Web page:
A lot has changed for Eric Boullier in the last 12 months, with his return to Paul Ricard this weekend seeing him operate in a drastically different capacity over his home grand prix weekend.  

Last year’s French Grand Prix marked the beginning of the end for Boullier in his role of racing director at McLaren. A brutal Friday press conference saw tensions flare over ‘Freddogate’ – a story that emerged in the British press about Freddo chocolates being awarded as bonuses at the team – as Boullier took much of the slack for McLaren’s faltering start to the year.

Plans were already afoot for him to be replaced. McLaren Racing CEO Zak Brown had already made a first approach to then-Porsche man Andreas Seidl one week earlier at the 24 Hours of Le Mans. And two weeks after Freddogate began, it was the end for Boullier, whose departure was confirmed ahead of the British Grand Prix.

“I had a lot of time for me, which was good as well to reconnect with a normal and family life,” Boullier says – even if the pull of getting back into racing quickly proved too strong.

When an opportunity arose to join the promoters for the French Grand Prix in an consultancy role, Boullier was quick to jump on-board, even if it took him to the ‘other’ side of the fence away from team management.

“The stress is different,” he says. “I can’t compare. You don’t have the mix of stress and adrenaline and rush, even if I ended up getting so busy. I don’t know why, but I’ve always made myself so busy!

“When you manage a team, every two weeks, you assemble the team, you have to be ready and leave the garage at 10 o’clock on Friday morning. When you do it for a grand prix organisation, it’s once a year, and not all the people are used to getting this rush and working under pressure.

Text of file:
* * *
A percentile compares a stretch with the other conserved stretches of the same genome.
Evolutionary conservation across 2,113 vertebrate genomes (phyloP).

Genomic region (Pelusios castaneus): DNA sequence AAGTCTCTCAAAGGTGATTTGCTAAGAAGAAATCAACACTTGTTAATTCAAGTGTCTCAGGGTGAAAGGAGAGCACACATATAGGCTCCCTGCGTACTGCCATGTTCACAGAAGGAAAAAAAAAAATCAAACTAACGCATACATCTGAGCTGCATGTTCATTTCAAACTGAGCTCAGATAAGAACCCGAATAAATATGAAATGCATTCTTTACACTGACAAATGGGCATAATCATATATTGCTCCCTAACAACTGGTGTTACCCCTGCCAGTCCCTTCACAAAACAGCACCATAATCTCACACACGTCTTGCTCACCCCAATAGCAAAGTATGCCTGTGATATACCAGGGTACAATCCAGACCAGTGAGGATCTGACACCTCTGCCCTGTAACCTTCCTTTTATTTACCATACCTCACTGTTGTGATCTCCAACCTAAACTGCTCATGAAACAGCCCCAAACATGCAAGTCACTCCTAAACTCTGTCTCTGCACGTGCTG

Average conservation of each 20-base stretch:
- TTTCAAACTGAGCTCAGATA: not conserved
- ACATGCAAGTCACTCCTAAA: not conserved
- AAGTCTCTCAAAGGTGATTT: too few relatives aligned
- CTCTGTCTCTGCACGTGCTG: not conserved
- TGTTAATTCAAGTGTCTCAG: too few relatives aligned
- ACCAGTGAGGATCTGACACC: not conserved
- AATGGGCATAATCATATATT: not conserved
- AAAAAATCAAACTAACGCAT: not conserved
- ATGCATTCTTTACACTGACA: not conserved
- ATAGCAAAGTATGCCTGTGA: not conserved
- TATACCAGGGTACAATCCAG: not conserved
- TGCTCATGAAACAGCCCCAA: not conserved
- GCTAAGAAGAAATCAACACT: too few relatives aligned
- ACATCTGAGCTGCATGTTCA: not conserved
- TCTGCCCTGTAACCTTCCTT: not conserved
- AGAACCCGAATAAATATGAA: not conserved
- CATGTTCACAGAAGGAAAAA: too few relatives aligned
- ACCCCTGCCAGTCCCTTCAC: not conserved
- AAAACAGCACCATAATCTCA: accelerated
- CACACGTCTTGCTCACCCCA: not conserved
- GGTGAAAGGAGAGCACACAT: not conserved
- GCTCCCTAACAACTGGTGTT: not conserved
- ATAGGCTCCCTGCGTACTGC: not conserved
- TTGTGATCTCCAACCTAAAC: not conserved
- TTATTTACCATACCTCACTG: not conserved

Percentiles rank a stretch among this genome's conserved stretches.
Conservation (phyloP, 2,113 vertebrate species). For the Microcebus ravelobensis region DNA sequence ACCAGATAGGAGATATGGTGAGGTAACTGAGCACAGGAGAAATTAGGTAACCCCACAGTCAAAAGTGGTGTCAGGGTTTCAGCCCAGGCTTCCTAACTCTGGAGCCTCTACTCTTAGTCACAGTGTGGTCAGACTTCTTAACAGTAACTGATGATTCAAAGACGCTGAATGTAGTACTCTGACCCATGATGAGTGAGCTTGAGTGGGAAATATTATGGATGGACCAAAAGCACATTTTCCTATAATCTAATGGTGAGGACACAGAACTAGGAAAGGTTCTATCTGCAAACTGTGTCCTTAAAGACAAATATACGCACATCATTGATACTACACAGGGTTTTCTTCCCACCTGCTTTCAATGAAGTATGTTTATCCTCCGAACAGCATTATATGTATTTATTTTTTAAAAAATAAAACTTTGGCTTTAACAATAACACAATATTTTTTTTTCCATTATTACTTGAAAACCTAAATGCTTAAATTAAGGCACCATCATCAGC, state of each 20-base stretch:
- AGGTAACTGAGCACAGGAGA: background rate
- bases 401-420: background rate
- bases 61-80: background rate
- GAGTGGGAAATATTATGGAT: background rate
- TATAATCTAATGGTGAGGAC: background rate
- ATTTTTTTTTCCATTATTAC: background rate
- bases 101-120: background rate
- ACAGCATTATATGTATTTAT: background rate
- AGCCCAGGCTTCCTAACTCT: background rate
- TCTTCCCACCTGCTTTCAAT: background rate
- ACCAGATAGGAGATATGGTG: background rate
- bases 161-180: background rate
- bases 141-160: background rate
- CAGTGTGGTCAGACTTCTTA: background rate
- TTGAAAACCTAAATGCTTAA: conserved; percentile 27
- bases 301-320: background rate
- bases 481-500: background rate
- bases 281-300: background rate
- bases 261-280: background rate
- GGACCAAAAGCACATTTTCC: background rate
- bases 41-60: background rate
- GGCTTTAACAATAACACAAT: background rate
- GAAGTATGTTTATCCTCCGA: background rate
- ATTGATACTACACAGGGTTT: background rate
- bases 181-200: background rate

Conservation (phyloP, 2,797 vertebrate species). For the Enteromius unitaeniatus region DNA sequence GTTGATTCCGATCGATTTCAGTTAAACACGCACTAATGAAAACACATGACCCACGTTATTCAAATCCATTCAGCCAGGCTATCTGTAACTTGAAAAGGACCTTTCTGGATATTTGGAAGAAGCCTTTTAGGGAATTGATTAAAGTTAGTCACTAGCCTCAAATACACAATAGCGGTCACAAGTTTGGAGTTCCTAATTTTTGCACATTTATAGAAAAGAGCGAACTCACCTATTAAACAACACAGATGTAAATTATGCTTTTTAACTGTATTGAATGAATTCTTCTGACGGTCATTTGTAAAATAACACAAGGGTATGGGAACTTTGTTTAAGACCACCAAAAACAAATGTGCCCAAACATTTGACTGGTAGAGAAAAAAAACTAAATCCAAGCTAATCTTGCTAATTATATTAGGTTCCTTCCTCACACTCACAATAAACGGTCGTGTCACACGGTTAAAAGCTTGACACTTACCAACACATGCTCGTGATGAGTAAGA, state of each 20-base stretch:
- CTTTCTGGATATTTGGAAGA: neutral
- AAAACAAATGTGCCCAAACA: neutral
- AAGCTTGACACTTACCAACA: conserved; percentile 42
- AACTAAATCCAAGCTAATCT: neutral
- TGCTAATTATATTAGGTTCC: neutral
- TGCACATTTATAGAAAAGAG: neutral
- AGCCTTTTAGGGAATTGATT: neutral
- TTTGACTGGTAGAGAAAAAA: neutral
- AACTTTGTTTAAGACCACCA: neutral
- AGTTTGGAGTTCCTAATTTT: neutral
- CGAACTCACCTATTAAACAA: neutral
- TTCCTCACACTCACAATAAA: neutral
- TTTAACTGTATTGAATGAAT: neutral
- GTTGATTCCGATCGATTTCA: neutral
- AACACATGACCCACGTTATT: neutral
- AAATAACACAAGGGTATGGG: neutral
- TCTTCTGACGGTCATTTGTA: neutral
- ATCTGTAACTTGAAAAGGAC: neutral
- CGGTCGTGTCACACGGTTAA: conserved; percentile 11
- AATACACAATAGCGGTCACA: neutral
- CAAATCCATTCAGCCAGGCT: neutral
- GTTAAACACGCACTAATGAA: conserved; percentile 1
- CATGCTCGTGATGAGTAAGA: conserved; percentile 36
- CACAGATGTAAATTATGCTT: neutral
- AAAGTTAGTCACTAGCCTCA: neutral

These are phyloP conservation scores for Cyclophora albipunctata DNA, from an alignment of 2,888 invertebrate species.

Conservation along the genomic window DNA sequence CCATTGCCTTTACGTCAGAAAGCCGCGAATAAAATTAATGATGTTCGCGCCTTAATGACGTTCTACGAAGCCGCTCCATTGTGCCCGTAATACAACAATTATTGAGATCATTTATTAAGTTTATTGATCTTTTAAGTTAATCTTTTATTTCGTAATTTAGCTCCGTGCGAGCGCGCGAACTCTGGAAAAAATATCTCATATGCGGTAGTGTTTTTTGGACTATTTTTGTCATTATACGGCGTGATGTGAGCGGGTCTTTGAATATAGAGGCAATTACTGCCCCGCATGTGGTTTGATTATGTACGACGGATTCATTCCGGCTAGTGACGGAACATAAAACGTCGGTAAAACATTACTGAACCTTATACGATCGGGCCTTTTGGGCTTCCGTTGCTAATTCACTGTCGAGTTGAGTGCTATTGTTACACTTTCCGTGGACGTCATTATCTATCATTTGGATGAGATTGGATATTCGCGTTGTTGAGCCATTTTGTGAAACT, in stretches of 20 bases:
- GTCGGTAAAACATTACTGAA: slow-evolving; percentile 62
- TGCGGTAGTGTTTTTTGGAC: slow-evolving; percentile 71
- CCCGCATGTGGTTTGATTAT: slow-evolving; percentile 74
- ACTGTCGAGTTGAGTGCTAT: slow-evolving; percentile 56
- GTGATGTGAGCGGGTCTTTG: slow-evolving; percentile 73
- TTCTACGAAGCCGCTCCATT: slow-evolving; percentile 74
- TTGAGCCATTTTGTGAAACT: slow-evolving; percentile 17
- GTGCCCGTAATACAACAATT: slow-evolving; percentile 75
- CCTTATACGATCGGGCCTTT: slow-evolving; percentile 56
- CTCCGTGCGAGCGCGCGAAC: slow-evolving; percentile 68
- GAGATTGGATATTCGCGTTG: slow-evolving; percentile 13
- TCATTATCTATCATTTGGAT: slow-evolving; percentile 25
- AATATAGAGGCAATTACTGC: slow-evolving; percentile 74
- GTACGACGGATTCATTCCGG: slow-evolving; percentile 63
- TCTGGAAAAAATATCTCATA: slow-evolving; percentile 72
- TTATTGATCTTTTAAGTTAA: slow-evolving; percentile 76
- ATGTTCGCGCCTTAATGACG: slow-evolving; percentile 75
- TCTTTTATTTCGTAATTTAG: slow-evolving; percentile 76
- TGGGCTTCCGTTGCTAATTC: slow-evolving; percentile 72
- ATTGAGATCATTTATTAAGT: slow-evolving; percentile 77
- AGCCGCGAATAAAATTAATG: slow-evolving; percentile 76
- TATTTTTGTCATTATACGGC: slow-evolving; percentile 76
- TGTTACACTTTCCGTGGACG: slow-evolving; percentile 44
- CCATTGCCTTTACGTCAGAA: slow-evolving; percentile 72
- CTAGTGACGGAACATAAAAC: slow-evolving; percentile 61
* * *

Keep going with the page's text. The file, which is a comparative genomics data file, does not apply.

“Any new experience is always good, because there is something to learn. I’m enjoying it. It’s different.

“The big thing for me is what is going to be next. Because on June 23 when you go to bed and wake up the next morning, you’ve worked all these months to make this event, and now the next one is in one year, not two weeks. It’ll be a strange feeling I think.”

Boullier’s arrival came following a troubled first running of the race at Paul Ricard last year, marred by traffic issues that left fans stuck for hours on end trying to get in and out of the circuit. Unsurprisingly, ticket sales have taken a hit, but a more considered approach from

“Traffic and mobility was the black point, the negative point by far,” Boullier says. “I think the approach has been very cautious, but it has been the right one. It has been to take all the data from last year, make sure we know we do not leave any stone unturned and make sure we can’t fail a second time. They chose the right partners, and I think they have been evaluating or assessing any kind of scenario to make sure there is no traffic.

"The work as well with the local authorities was key to develop, to make sure there is one guideline respected by everybody and all parties, and I’m pretty sure this year will be OK.” By raceday, there have been few traffic complaints from either fans or the teams – even if the grandstands are noticeably sparse compared to last year…

One of the big successes of the French Grand Prix has been its pre-event roadshow, which saw it take some classic F1 cars to 14 cities in the build-up to the race to help drum up interest.